What I just wrote makes me think about this scene from "Quigley Down Under."

Douglas said...

Mike R - I think it would be just ducky to go back to the old days of the Senate more or less rubber stamping SCOTUS nominees, and to "reset" everyone's expectations about what should happen. First, however, the Democrats must fess up. Sen. Reid must go to the well of the Senate and apologize to the entire nation for what the Democrats did to Bork. Without repentance, there can be no forgiveness, and without forgiveness there can be no going back.

Hammond X. Gritzkofe said...

Buwaya Puti is exactly right.

buwaya puti said...

This assumption that things CAN go back to the way they were- it's unrealistic. The only possible fix is to go forward to the other side. The ancient institutions are unsuitable to modern conditions. The normal way these cases are resolved in history is through a crisis.

kjbe said...

Feingold's not on the list. As I recall, he said it wasn't up to him/the Senate to stand in the way of an appointment.

buwaya puti said...

See Megan McCardle today.
She doesn't go far enough re the causes, but its a start.

Unknown said...

This has got to leave a mark. Heh

"Ann Althouse said...
Jack: Roberts is more than "qualified." He's stunningly, brilliantly qualified. You can't vote against what he is without permanently branding yourself an ideologue who does not respect judicial independence. I'm disgusted with all 22 of those characters. They have abused their constitutional power, and I won't forget it when they run for President"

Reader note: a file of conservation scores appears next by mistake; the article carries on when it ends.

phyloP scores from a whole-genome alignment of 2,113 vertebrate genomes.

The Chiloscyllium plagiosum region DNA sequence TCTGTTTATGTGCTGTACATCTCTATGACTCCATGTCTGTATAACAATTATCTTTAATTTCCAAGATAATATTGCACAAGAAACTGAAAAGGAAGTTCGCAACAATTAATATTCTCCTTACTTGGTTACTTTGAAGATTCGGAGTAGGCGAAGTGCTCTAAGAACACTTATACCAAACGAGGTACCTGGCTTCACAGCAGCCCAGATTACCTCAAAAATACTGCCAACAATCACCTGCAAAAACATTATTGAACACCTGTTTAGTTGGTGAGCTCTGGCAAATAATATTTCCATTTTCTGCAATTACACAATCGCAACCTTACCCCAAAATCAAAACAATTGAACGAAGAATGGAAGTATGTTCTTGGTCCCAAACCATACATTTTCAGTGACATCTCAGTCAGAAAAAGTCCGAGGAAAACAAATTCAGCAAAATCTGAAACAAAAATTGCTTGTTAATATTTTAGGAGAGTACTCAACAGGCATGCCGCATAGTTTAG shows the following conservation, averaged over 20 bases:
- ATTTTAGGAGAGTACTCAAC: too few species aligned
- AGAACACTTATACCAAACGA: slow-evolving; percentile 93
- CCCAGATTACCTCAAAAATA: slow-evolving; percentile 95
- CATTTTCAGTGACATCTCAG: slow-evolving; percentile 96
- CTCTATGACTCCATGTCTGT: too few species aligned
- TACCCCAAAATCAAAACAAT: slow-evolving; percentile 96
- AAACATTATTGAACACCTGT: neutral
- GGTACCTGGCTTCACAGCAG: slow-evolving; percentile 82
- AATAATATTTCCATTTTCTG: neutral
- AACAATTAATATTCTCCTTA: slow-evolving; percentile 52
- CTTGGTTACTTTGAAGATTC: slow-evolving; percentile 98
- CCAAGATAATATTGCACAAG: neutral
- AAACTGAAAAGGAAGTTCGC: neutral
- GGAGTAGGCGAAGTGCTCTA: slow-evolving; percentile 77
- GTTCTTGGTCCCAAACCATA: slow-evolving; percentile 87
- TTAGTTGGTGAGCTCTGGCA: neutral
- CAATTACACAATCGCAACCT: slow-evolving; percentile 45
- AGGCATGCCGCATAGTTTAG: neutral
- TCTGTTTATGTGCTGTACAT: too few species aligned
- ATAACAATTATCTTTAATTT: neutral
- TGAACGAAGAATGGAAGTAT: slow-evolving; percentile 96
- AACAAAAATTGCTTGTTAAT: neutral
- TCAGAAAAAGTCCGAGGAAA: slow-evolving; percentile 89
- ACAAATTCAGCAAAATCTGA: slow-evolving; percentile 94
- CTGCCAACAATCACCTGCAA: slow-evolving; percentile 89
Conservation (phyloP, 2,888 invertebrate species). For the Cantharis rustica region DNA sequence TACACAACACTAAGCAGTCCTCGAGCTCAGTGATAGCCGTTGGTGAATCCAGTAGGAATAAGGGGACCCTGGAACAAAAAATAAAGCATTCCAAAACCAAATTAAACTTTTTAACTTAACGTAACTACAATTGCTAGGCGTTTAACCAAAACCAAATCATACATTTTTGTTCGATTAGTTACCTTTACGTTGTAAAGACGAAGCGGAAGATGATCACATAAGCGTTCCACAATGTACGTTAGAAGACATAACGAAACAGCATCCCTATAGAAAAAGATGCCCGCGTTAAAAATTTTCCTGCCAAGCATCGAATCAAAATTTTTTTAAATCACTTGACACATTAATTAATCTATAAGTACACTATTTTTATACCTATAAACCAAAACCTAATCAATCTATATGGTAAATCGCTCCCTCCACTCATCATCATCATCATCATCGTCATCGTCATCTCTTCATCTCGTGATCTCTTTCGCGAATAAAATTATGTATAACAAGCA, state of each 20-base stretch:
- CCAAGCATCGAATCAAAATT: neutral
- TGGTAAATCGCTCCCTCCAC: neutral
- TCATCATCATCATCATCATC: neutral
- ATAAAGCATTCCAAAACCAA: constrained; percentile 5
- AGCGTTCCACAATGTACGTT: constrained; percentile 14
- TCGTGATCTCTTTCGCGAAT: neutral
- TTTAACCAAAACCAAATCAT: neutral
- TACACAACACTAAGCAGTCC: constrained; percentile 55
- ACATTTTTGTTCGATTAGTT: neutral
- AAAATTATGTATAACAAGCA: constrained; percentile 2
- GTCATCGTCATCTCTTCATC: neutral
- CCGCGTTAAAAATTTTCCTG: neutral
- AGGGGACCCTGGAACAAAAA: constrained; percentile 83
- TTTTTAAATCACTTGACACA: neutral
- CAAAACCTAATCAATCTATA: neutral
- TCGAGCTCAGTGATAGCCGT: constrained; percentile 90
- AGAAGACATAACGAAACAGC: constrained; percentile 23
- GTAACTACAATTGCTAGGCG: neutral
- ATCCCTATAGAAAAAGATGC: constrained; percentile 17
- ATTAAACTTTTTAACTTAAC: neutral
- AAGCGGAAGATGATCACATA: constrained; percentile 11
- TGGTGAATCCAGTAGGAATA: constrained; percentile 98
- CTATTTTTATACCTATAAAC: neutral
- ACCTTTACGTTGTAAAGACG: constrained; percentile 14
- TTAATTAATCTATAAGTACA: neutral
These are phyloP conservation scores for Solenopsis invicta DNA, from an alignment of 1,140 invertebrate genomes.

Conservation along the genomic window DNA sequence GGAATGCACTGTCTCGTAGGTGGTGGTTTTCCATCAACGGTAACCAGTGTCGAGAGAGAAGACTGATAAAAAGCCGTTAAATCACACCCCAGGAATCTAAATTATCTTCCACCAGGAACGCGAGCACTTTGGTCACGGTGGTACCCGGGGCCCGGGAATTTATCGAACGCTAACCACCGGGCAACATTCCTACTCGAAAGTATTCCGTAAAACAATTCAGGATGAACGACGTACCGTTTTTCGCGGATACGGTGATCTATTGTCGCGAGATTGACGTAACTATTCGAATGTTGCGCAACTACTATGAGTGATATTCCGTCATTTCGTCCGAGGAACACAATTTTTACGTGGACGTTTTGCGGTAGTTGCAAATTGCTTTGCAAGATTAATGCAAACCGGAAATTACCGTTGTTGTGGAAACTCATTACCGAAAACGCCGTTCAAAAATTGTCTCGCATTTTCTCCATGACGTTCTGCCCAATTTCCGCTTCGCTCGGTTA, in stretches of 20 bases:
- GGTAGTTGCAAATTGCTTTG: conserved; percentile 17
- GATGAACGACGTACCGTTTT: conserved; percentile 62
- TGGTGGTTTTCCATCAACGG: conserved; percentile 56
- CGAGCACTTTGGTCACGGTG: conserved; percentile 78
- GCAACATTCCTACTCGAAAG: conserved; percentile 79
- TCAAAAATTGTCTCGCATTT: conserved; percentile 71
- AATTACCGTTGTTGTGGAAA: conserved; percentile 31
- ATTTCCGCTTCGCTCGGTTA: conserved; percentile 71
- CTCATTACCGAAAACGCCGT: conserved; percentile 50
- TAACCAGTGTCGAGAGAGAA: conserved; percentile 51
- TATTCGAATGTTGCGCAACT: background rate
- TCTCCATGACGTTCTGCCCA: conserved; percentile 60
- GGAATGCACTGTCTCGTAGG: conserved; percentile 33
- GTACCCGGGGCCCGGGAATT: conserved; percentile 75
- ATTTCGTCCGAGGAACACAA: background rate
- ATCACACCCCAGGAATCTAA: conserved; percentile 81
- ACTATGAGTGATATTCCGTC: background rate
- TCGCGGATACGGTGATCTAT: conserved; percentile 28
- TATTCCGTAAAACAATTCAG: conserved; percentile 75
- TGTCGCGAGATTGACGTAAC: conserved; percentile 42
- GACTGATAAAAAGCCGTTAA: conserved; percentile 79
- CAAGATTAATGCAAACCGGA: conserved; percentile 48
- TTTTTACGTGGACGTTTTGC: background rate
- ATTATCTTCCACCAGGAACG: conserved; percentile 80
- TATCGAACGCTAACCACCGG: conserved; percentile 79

Sebastian said...

Well, Progs are always trying to "lock outcomes in place." And then move on to the next "outcomes."

As other commenters have noted, disgust with an ideologue who does not respect judicial independence did not prevent you from voting for that character. Because McCain "lost" you blah blah blah. OK, fine. But it goes to show that even moderate Progs don't give a damn about "judicial independence," prefer just getting the "outcomes" they prefer, and will support the pursuit of power by fellow Progs to destroy people and institutions that stand in the way. It is a sobering fact that has forced conservatives to fight. It is all the more distressing because the Scalia meta-principle was that courts should not have (esp. Prog) legislative power and become the objects of such fights.

David Begley said...

The Left achieves many policy goals through the courts because they can never get through the other two branches. That's why this seat is so important.